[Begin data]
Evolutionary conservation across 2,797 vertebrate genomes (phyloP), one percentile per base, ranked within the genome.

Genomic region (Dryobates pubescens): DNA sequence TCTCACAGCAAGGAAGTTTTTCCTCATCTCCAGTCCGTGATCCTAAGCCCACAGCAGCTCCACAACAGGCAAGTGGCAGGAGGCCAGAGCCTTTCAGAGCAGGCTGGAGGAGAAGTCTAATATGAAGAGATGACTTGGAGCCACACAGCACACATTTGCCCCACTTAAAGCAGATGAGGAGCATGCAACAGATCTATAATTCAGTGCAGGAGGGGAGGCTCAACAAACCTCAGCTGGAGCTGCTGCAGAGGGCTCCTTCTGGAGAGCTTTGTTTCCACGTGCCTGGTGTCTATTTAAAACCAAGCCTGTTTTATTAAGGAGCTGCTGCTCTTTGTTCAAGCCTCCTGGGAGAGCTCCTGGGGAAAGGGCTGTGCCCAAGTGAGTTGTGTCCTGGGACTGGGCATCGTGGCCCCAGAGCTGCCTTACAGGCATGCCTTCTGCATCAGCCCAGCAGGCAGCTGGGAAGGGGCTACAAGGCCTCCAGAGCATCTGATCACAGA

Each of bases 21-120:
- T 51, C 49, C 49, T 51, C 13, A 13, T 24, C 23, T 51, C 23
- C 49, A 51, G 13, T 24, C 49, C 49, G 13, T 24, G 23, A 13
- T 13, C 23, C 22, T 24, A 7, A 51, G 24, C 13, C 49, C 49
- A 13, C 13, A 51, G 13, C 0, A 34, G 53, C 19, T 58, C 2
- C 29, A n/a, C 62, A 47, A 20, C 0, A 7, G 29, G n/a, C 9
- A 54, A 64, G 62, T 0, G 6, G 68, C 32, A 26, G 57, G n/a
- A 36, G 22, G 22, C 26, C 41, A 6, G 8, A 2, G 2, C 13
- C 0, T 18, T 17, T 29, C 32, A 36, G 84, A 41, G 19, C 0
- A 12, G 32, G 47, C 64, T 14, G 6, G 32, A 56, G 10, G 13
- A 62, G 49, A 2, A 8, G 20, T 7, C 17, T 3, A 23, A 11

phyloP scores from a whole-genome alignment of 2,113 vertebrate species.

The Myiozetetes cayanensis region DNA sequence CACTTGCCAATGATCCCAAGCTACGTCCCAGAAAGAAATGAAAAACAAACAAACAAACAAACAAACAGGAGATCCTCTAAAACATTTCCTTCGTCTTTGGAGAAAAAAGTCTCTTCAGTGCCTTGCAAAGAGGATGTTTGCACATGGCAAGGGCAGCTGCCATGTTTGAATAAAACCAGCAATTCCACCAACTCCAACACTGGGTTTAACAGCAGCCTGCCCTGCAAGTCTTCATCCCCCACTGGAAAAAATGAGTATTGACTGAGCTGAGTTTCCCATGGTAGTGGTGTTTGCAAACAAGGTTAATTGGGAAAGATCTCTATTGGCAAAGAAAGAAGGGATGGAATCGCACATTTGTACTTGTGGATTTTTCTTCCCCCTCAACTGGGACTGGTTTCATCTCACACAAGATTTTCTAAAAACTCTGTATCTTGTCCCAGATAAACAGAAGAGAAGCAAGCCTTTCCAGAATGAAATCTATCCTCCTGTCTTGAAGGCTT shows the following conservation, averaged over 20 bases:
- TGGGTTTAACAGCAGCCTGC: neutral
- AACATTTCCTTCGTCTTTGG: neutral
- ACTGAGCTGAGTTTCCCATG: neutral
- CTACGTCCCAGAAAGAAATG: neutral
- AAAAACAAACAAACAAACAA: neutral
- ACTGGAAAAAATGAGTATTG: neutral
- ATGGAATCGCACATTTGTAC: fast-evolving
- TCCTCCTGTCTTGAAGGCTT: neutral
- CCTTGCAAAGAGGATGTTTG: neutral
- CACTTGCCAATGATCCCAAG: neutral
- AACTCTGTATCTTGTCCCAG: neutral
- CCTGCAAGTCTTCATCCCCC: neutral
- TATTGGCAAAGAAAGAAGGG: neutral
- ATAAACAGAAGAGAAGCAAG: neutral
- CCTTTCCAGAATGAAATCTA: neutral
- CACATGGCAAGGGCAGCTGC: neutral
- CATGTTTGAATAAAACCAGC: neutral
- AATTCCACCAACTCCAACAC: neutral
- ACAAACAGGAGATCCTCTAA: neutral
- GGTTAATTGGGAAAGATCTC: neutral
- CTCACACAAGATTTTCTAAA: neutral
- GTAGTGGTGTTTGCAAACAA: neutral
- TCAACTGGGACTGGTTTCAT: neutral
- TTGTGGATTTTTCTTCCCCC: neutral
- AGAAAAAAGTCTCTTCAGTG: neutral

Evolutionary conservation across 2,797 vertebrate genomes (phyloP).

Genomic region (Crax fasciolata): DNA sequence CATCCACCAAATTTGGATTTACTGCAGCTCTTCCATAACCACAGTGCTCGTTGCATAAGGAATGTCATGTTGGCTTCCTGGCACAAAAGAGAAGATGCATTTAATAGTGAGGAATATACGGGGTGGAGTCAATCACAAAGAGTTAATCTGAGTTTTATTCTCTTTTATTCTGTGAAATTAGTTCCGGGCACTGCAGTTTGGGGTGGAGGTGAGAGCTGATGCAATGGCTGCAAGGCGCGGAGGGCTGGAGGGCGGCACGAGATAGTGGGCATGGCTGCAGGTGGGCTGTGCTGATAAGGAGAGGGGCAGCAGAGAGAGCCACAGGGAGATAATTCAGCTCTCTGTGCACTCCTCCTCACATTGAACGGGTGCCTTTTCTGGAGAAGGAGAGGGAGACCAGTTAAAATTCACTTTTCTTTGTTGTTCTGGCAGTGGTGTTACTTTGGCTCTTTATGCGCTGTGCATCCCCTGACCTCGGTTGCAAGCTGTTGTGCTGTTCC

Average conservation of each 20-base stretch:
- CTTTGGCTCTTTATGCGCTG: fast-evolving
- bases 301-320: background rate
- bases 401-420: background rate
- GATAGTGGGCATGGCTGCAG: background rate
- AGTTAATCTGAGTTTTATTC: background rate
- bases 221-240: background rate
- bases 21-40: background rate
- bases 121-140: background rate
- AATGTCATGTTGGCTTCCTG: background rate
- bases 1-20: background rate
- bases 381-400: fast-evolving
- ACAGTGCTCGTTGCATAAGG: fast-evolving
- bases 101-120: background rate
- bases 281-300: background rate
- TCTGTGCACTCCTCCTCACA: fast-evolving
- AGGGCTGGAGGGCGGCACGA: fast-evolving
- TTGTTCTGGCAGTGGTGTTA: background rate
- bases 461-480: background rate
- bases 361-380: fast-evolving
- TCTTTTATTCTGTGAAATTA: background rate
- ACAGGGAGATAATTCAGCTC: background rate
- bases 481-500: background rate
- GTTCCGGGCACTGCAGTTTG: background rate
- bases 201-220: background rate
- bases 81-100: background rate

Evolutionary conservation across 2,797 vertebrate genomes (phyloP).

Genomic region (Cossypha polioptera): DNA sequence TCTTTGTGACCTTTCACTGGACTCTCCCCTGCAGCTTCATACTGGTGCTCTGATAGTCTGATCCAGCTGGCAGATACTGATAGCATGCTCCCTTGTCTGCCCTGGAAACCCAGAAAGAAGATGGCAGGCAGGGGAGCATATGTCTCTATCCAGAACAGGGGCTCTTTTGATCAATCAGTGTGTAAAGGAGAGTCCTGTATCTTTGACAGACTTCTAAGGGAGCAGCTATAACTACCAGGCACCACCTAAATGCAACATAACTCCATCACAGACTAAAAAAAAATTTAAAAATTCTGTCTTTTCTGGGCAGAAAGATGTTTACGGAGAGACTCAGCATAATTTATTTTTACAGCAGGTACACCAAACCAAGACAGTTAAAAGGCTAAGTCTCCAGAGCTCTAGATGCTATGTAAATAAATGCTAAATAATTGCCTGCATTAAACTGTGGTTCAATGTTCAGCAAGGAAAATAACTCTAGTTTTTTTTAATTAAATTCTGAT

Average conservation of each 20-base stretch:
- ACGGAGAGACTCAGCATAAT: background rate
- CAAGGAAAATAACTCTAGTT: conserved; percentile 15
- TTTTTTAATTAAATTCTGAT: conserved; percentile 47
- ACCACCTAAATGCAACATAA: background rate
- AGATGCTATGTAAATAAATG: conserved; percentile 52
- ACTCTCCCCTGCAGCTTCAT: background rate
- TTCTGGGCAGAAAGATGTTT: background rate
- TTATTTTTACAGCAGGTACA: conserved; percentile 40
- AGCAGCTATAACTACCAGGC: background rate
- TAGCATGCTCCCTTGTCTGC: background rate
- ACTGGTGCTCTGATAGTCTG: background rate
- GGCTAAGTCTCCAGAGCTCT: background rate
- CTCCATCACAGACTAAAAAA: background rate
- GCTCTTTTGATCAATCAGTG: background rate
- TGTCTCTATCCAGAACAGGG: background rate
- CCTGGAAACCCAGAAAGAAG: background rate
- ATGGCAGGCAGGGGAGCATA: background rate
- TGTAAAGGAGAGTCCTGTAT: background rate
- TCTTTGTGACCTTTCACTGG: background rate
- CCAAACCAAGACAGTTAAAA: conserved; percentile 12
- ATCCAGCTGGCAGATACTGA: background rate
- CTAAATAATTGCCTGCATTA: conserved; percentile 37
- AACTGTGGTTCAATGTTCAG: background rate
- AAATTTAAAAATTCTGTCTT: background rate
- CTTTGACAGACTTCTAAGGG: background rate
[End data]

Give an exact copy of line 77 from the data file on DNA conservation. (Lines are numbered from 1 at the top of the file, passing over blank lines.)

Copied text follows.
- ACTCTCCCCTGCAGCTTCAT: background rate